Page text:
2019 Top 100 People extra: Preparing for the future
As part of this year’s Top 100 Most Influential People survey, Accounting Today asked, “What one thing would you recommend accountants do to prepare for the future?”
The full responses of all the candidates are below.
It can be too easy to get caught up in the hectic nature of everyday work-life, but it’s critical to take the time to listen to your clients, mentors and peers and to take every opportunity to learn from them along the way. Remember to stop, listen and learn.
Regardless of your profession, remember that a career is a journey, not a destination. Commit to becoming a life-long learner and place a high value on building positive relationships with a diverse group of people. As technology enables us to work from anywhere, it is easy to lose site of the value of human interaction. It’s all about balance. Professionals who take advantage of the modern way of working can also learn from the more tenured professionals who can share best practices on a range of topics.
Firms need to embrace technology, not for technology’s sake, but to drive progress, growth and to better serve their clients.
— Karen Abramson, CEO, Wolters Kluwer, Tax & Accounting Global Division
All accountants should invest the time in tech-savvy skills so they can build upon their foundational skillset of accounting and auditing with skills that allow them to better understand the technologies being deployed by their clients as well as the impact technology is, or could have, on their clients’ business models. It will also allow them to increase their ability to leverage technology and large data sets in the execution of an audit, apply critical thinking to analyze large data sets across clients and industries, and provide the ability to clearly articulate their findings.
— Lara Abrash, Chairman and CEO, Deloitte & Touche LLP
In one word: Innovate. You have to be a continuous learner throughout your career, you must embrace technology, and you need to be forward-looking and agile to succeed in today’s marketplace.
— Joe Adams, Managing Partner and CEO, RSM US
Don’t let manual processes suck you dry. Technology is now able to do many simple tasks in accounting and, increasingly, it’s able to take on increasingly complex tasks. Focus on the strategic initiatives that will differentiate you as automation and artificial intelligence continue to play a bigger role in accounting.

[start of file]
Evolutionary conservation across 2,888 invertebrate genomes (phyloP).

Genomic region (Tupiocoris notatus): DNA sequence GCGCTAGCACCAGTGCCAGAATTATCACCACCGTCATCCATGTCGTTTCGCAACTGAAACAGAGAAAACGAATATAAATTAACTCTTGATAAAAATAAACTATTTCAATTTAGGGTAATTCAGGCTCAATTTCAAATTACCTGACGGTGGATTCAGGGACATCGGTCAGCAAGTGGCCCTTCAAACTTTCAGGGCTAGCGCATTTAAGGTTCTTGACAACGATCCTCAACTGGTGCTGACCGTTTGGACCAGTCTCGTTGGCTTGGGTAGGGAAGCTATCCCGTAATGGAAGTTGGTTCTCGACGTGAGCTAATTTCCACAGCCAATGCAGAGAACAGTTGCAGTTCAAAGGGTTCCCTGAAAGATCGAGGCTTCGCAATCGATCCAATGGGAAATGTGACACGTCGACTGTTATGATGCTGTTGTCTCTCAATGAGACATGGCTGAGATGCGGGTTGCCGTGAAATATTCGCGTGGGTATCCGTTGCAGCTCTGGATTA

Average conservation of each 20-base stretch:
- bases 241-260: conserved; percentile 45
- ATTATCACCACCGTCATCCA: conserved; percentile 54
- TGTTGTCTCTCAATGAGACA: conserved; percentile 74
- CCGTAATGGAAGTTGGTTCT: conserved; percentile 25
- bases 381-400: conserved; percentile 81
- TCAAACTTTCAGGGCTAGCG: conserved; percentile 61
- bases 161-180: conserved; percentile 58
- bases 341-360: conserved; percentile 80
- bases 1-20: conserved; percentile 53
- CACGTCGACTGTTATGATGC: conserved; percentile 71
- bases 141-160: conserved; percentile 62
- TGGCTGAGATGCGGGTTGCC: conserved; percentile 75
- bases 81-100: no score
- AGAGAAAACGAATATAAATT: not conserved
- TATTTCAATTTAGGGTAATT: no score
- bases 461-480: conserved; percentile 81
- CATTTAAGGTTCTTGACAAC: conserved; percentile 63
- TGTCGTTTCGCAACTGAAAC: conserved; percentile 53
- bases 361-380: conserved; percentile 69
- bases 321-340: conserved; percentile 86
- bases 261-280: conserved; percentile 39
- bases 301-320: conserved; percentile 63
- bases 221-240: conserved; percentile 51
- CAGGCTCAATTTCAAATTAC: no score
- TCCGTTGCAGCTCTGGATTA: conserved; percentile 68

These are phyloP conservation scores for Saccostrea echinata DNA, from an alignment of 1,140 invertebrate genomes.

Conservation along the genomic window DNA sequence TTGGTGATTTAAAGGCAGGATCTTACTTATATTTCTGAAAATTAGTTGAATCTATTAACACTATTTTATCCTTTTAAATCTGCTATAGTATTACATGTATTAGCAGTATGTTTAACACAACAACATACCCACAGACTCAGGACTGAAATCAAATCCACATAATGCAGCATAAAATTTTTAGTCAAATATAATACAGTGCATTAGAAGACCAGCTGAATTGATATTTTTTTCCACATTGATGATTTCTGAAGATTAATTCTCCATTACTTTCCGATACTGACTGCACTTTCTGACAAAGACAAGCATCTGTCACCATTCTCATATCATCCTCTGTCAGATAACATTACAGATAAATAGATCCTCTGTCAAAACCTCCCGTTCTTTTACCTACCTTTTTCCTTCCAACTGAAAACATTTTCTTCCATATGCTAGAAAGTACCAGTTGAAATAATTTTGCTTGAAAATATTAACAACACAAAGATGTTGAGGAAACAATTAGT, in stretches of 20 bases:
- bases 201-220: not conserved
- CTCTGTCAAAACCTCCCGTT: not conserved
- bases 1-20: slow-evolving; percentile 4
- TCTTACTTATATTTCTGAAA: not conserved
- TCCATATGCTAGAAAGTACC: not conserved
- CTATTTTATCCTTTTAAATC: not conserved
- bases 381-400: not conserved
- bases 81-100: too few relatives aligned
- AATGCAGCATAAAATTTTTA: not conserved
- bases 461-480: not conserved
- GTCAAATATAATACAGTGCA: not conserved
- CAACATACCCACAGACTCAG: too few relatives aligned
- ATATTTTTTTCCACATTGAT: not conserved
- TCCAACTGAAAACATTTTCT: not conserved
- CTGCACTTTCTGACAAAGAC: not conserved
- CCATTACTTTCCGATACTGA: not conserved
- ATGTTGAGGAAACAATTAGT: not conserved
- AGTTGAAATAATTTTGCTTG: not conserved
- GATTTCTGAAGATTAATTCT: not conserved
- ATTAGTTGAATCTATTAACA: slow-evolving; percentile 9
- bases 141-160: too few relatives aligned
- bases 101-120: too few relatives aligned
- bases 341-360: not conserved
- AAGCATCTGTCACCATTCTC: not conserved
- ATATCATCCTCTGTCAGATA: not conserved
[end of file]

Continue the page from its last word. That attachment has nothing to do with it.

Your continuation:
—Chen Amit, CEO, Tipalti
Become technology sponges. Embrace technology and explore avenues that can positively impact what accountants do on a daily basis to help their clients — whether they are internal clients for those in industry or their firm’s clients if in public accounting. Look at technology as a way to unburden the profession from those things that were uninspiring anyway, that can free up time to use our higher-level skills, knowledge and talents.
— Alan Anderson, President and founder, Accountability Plus
Listen to a podcast on AI and transformative technologies, subscribe to newsletters such as Abundance360 to see what’s at the edge of Industry 4.0, and be curious about business model transformation.
— Solon Angel, Founder, MindBridge AI
For younger (new accountants) I would recommend that they go for an MBA in order to meet the challenges of the future. For established accountants, continue to learn and stay current with market dynamics and read business books every year.
— August Aquila, CEO, Aquila Global Advisors
Aside from investing in technologies to improve efficiencies, accountants should prepare for the future by becoming consultants. Making connections with clients and providing thoughtful counsel is something that technology cannot do (yet), so it’s important to become a well-rounded consultant that can provide the expertise to clients that they are looking for.
— Tony Argiz, CEO and Chairman, MBAF